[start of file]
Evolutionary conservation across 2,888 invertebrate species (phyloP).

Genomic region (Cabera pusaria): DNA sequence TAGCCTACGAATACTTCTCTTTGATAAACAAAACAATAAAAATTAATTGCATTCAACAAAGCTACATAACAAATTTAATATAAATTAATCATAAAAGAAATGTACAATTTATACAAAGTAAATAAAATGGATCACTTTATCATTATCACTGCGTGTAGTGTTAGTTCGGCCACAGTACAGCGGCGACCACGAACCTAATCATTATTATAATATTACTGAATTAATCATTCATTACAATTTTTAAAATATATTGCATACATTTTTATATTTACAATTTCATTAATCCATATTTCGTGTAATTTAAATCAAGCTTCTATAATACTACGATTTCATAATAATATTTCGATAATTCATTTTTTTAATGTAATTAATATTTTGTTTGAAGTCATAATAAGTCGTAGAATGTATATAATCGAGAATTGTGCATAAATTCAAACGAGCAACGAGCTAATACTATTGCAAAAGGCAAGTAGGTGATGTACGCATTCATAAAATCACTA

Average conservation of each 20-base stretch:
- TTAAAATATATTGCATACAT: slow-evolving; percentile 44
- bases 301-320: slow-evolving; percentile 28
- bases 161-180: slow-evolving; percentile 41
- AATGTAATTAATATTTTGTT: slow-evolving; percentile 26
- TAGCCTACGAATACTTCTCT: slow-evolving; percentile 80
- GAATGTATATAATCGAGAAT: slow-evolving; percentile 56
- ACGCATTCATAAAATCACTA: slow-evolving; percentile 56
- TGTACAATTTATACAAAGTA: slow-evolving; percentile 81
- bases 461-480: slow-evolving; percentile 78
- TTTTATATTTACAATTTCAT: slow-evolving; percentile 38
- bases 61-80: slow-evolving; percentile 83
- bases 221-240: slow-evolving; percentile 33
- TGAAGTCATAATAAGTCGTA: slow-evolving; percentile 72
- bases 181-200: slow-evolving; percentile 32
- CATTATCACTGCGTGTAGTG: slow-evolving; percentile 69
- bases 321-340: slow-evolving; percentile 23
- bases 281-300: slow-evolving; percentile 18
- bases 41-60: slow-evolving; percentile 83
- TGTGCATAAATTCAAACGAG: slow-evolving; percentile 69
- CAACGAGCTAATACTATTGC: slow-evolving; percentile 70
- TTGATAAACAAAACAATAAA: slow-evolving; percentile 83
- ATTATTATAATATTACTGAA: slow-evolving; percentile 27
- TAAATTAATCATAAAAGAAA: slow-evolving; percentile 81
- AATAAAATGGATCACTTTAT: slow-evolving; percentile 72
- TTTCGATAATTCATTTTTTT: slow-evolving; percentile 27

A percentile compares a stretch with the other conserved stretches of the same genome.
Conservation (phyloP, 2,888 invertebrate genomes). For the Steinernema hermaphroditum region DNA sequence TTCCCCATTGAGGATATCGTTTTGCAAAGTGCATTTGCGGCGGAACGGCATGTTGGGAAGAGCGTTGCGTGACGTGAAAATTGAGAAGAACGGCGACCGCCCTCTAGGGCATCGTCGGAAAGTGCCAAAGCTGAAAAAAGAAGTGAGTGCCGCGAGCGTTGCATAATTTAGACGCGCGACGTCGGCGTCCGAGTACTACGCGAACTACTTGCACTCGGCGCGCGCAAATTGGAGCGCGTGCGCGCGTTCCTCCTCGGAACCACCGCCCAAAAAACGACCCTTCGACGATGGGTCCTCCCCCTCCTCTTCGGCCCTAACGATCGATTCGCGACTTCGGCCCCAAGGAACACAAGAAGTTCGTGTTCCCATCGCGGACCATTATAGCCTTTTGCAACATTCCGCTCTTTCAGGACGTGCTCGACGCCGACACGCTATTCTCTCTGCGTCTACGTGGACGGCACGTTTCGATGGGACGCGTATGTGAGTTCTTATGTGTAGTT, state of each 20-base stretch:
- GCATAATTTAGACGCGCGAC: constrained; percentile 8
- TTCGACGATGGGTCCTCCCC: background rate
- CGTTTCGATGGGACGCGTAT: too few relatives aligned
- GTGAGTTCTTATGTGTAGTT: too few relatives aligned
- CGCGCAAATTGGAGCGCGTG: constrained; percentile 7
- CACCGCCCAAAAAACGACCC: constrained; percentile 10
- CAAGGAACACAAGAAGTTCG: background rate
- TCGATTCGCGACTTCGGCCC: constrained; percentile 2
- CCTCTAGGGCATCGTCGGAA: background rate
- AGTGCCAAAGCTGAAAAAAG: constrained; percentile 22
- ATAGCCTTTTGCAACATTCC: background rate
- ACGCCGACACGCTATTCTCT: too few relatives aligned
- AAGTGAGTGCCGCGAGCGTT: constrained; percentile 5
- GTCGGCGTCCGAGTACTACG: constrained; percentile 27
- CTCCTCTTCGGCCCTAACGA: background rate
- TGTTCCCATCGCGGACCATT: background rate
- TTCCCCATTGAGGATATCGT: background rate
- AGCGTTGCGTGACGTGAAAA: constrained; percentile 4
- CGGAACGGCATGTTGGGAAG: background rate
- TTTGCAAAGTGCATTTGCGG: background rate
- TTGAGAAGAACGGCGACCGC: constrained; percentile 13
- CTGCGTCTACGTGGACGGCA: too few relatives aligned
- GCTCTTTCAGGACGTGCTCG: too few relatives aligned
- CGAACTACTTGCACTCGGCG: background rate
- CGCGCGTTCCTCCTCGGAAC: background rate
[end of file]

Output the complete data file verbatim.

Evolutionary conservation across 2,888 invertebrate species (phyloP).

Genomic region (Cabera pusaria): DNA sequence TAGCCTACGAATACTTCTCTTTGATAAACAAAACAATAAAAATTAATTGCATTCAACAAAGCTACATAACAAATTTAATATAAATTAATCATAAAAGAAATGTACAATTTATACAAAGTAAATAAAATGGATCACTTTATCATTATCACTGCGTGTAGTGTTAGTTCGGCCACAGTACAGCGGCGACCACGAACCTAATCATTATTATAATATTACTGAATTAATCATTCATTACAATTTTTAAAATATATTGCATACATTTTTATATTTACAATTTCATTAATCCATATTTCGTGTAATTTAAATCAAGCTTCTATAATACTACGATTTCATAATAATATTTCGATAATTCATTTTTTTAATGTAATTAATATTTTGTTTGAAGTCATAATAAGTCGTAGAATGTATATAATCGAGAATTGTGCATAAATTCAAACGAGCAACGAGCTAATACTATTGCAAAAGGCAAGTAGGTGATGTACGCATTCATAAAATCACTA

Average conservation of each 20-base stretch:
- TTAAAATATATTGCATACAT: slow-evolving; percentile 44
- bases 301-320: slow-evolving; percentile 28
- bases 161-180: slow-evolving; percentile 41
- AATGTAATTAATATTTTGTT: slow-evolving; percentile 26
- TAGCCTACGAATACTTCTCT: slow-evolving; percentile 80
- GAATGTATATAATCGAGAAT: slow-evolving; percentile 56
- ACGCATTCATAAAATCACTA: slow-evolving; percentile 56
- TGTACAATTTATACAAAGTA: slow-evolving; percentile 81
- bases 461-480: slow-evolving; percentile 78
- TTTTATATTTACAATTTCAT: slow-evolving; percentile 38
- bases 61-80: slow-evolving; percentile 83
- bases 221-240: slow-evolving; percentile 33
- TGAAGTCATAATAAGTCGTA: slow-evolving; percentile 72
- bases 181-200: slow-evolving; percentile 32
- CATTATCACTGCGTGTAGTG: slow-evolving; percentile 69
- bases 321-340: slow-evolving; percentile 23
- bases 281-300: slow-evolving; percentile 18
- bases 41-60: slow-evolving; percentile 83
- TGTGCATAAATTCAAACGAG: slow-evolving; percentile 69
- CAACGAGCTAATACTATTGC: slow-evolving; percentile 70
- TTGATAAACAAAACAATAAA: slow-evolving; percentile 83
- ATTATTATAATATTACTGAA: slow-evolving; percentile 27
- TAAATTAATCATAAAAGAAA: slow-evolving; percentile 81
- AATAAAATGGATCACTTTAT: slow-evolving; percentile 72
- TTTCGATAATTCATTTTTTT: slow-evolving; percentile 27

A percentile compares a stretch with the other conserved stretches of the same genome.
Conservation (phyloP, 2,888 invertebrate genomes). For the Steinernema hermaphroditum region DNA sequence TTCCCCATTGAGGATATCGTTTTGCAAAGTGCATTTGCGGCGGAACGGCATGTTGGGAAGAGCGTTGCGTGACGTGAAAATTGAGAAGAACGGCGACCGCCCTCTAGGGCATCGTCGGAAAGTGCCAAAGCTGAAAAAAGAAGTGAGTGCCGCGAGCGTTGCATAATTTAGACGCGCGACGTCGGCGTCCGAGTACTACGCGAACTACTTGCACTCGGCGCGCGCAAATTGGAGCGCGTGCGCGCGTTCCTCCTCGGAACCACCGCCCAAAAAACGACCCTTCGACGATGGGTCCTCCCCCTCCTCTTCGGCCCTAACGATCGATTCGCGACTTCGGCCCCAAGGAACACAAGAAGTTCGTGTTCCCATCGCGGACCATTATAGCCTTTTGCAACATTCCGCTCTTTCAGGACGTGCTCGACGCCGACACGCTATTCTCTCTGCGTCTACGTGGACGGCACGTTTCGATGGGACGCGTATGTGAGTTCTTATGTGTAGTT, state of each 20-base stretch:
- GCATAATTTAGACGCGCGAC: constrained; percentile 8
- TTCGACGATGGGTCCTCCCC: background rate
- CGTTTCGATGGGACGCGTAT: too few relatives aligned
- GTGAGTTCTTATGTGTAGTT: too few relatives aligned
- CGCGCAAATTGGAGCGCGTG: constrained; percentile 7
- CACCGCCCAAAAAACGACCC: constrained; percentile 10
- CAAGGAACACAAGAAGTTCG: background rate
- TCGATTCGCGACTTCGGCCC: constrained; percentile 2
- CCTCTAGGGCATCGTCGGAA: background rate
- AGTGCCAAAGCTGAAAAAAG: constrained; percentile 22
- ATAGCCTTTTGCAACATTCC: background rate
- ACGCCGACACGCTATTCTCT: too few relatives aligned
- AAGTGAGTGCCGCGAGCGTT: constrained; percentile 5
- GTCGGCGTCCGAGTACTACG: constrained; percentile 27
- CTCCTCTTCGGCCCTAACGA: background rate
- TGTTCCCATCGCGGACCATT: background rate
- TTCCCCATTGAGGATATCGT: background rate
- AGCGTTGCGTGACGTGAAAA: constrained; percentile 4
- CGGAACGGCATGTTGGGAAG: background rate
- TTTGCAAAGTGCATTTGCGG: background rate
- TTGAGAAGAACGGCGACCGC: constrained; percentile 13
- CTGCGTCTACGTGGACGGCA: too few relatives aligned
- GCTCTTTCAGGACGTGCTCG: too few relatives aligned
- CGAACTACTTGCACTCGGCG: background rate
- CGCGCGTTCCTCCTCGGAAC: background rate